One missed opportunity for ADE detection is the use of data from computerized prescribing systems. These systems are ideal for identifying when new drugs are started, when doses are changed, or when drugs are discontinued because of adverse effects or lack of therapeutic effectiveness [36, 37]. Moreover, electronic prescribing systems are commonly used, if not required, in many jurisdictions and the majority of these systems provide highly structured drug data. To further capture ADEs recognized by physicians but underreported in administrative data, we took advantage of an e-prescribing system that requires physicians to record the reasons for changing dose or discontinuing a drug – data that have previously been shown to be accurately recorded – to determine if e-prescribing data could increase ADE detection.

We assessed the accuracy of an expanded administrative data ICD code set and e-prescribing data, individually and combined, for ADE detection among patients receiving a newly prescribed medication in primary care.


Research design

We conducted a prospective cohort study to assess the sensitivity, specificity, positive predictive value (PPV), and negative predictive value (NPV) of using treatment change orders in e-prescribing data and diagnostic codes in administrative health data to detect adverse events attributable to medications prescribed in a primary care setting. We assessed the accuracy of ADE detection among new users of antidepressant and antihypertensive medications, as these are among the mostly frequently prescribed medication classes and account for a significant proportion of adverse events [8, 23, 38,39,40,41]. New users were identified through the e-prescribing system, which had information on all drugs prescribed and dispensed in the past year. New users were then followed for a period of 2 months, starting from the date the medication was first dispensed. Gold standard ADEs were defined as new or worsening symptoms reported by patients and adjudicated as medication-related by a clinical expert using the Naranjo criteria [42].

Study context

This study was conducted in Quebec, Canada, where the healthcare system provides complete coverage for medical services. Prescription drug coverage in Quebec is mandatory and provided by the provincial health insurance agency (Régie de l’assurance maladie du Québec – RAMQ) to individuals who are above the age of 65, are welfare recipients, or are not covered by their employer.

Patients were recruited into the study between 2007 and 2015 through MOXXI (Medical Office of the XXIst Century), an experimental electronic health record platform used by 110 primary care physicians for approximately 90,000 of their patients [43]. The system, which integrates information drawn in real-time from administrative health databases into patient profiles (e.g. medications dispensed, current and past health problems, recent ED visits and hospital admissions), also functions as an e-prescribing tool. Physicians using MOXXI must enter a treatment indication for every new medication prescribed by selecting an item from a drop-down listing of all known on- and off-label conditions for that drug. If a medication is discontinued or its dose is changed, the prescriber is required to record a reason for their action by selecting an option from a drop-down listing that includes: adverse drug reaction, ineffective treatment, drug interaction, allergic response, adjusting dose to optimize treatment, error in prescribing, incorrect medication dispensed, end of treatment, and substitution for less expensive drug (Fig. 1). The medication change and associated reason are also printed on the prescription and recorded in the treatment history of the health problem for which the drug was prescribed. A previous study showed that MOXXI had a specificity of 99.7% and sensitivity of 67.0% in documenting treatment discontinuations and dose changes, as well as high concordance between treatment change reasons recorded in the application and those obtained from chart-facilitated physician interview [37].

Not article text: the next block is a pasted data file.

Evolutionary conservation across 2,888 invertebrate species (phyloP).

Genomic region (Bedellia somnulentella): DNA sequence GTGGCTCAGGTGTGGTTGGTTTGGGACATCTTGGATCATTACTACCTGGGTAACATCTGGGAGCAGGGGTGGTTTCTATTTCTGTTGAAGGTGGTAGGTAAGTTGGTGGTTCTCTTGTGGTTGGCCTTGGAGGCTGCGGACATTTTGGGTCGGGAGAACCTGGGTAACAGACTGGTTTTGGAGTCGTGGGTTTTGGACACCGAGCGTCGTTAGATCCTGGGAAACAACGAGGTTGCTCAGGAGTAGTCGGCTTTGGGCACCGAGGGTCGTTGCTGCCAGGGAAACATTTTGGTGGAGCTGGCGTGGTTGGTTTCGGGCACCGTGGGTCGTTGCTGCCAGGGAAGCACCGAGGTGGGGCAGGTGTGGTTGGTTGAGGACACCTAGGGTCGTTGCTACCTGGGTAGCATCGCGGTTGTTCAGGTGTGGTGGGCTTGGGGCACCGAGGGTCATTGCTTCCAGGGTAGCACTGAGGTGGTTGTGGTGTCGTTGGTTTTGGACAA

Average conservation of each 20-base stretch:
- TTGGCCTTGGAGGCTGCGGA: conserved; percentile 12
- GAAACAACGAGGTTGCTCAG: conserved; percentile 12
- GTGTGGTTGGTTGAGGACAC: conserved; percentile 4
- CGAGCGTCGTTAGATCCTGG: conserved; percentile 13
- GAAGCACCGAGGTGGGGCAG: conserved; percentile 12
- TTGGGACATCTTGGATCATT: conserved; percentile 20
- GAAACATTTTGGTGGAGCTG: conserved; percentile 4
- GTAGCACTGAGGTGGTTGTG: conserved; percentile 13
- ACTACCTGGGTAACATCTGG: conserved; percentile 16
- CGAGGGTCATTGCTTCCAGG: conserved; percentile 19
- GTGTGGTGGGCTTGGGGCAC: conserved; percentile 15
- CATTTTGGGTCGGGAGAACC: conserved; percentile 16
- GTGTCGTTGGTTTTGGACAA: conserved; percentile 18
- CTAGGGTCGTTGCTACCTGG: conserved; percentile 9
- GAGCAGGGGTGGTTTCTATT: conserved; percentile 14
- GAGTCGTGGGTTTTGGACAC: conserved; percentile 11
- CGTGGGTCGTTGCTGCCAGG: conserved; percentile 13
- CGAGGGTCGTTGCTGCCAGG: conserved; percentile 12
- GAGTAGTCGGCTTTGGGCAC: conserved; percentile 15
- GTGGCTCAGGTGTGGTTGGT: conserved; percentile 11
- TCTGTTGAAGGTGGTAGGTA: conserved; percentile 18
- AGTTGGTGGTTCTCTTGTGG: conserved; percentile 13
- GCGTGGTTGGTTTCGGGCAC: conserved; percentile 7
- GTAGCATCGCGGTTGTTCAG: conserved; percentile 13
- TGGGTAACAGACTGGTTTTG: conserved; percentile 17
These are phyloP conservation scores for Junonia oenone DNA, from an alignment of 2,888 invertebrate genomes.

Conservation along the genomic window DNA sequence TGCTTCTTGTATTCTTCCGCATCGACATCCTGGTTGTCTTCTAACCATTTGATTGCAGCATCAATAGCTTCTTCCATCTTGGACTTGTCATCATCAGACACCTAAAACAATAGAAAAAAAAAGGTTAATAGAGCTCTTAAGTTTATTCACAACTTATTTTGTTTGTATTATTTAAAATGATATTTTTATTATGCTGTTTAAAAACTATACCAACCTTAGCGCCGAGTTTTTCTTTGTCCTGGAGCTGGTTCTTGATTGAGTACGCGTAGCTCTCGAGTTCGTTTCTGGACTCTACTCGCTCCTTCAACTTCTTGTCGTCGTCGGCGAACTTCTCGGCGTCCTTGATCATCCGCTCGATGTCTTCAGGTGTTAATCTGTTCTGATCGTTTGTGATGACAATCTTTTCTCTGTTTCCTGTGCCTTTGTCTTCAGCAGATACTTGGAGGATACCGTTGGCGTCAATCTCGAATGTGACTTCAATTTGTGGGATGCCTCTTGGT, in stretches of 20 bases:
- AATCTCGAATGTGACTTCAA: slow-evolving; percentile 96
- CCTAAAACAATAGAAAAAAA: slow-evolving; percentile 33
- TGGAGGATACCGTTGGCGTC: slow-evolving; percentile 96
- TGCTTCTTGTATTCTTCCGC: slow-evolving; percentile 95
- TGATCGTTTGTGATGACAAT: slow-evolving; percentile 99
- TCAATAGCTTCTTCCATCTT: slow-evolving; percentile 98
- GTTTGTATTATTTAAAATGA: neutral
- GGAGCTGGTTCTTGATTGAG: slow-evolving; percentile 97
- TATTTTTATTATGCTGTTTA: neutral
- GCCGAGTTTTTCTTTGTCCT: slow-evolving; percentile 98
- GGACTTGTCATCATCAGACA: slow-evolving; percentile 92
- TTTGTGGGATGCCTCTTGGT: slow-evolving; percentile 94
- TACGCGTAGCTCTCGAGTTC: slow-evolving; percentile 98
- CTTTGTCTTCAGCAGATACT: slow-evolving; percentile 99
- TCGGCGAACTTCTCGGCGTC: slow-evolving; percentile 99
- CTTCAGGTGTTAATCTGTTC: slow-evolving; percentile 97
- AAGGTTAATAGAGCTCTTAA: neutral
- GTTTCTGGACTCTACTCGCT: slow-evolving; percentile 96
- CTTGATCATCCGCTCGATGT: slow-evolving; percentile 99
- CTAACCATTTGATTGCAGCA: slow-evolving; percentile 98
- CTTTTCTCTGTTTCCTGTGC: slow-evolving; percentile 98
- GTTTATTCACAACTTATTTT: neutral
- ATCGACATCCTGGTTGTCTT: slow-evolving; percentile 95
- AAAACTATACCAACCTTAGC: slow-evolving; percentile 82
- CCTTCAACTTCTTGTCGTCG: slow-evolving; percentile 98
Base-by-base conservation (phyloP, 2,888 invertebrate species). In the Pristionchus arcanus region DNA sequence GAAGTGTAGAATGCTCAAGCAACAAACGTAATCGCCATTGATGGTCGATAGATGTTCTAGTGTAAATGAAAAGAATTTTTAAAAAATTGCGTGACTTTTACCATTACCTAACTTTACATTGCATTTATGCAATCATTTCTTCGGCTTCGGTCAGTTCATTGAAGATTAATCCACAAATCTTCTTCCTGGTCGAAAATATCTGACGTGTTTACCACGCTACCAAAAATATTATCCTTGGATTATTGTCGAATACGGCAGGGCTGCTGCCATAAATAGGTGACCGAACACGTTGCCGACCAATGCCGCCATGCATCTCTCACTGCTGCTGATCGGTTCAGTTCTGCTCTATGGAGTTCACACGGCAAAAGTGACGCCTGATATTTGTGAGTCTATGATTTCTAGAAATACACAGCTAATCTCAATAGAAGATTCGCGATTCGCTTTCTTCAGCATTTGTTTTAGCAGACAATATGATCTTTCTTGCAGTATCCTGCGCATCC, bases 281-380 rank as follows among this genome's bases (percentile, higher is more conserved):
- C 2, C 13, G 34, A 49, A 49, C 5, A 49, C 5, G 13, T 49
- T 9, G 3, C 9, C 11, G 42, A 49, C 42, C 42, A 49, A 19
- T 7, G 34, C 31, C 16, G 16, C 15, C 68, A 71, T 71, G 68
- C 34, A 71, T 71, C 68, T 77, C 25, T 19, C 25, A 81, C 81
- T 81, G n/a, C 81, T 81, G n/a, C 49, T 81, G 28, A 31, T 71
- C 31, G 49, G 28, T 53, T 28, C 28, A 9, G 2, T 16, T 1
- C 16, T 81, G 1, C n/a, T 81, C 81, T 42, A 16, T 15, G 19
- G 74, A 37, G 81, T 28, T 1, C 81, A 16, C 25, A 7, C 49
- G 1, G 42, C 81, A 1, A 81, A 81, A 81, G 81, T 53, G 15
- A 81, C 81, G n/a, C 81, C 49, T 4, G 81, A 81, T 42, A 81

Fig. 1
figure 1

MOXXI stop/change option: indicating the reason for changing or discontinuing a medication

Study population

Patients participating in MOXXI were eligible to be included in this study if they 1) had prescription drug insurance through the RAMQ, 2) were prescribed and dispensed an antidepressant or antihypertensive medication by a MOXXI physician between 2007 and 2015, and 3) had no prior prescription or record of dispensed medication for that same drug in the preceding 12 months. We chose to focus on incident users as adverse events are more likely to occur shortly after starting or stopping therapy [44,45,46,47].

After enrollment in the study, patients were followed for 2 months, starting from the date the antidepressant or antihypertensive medication was first dispensed. During this period, data were collected on medical services received, dose changes or discontinuations of the study drug, and patient-reported outcomes.

Data sources

Administrative health data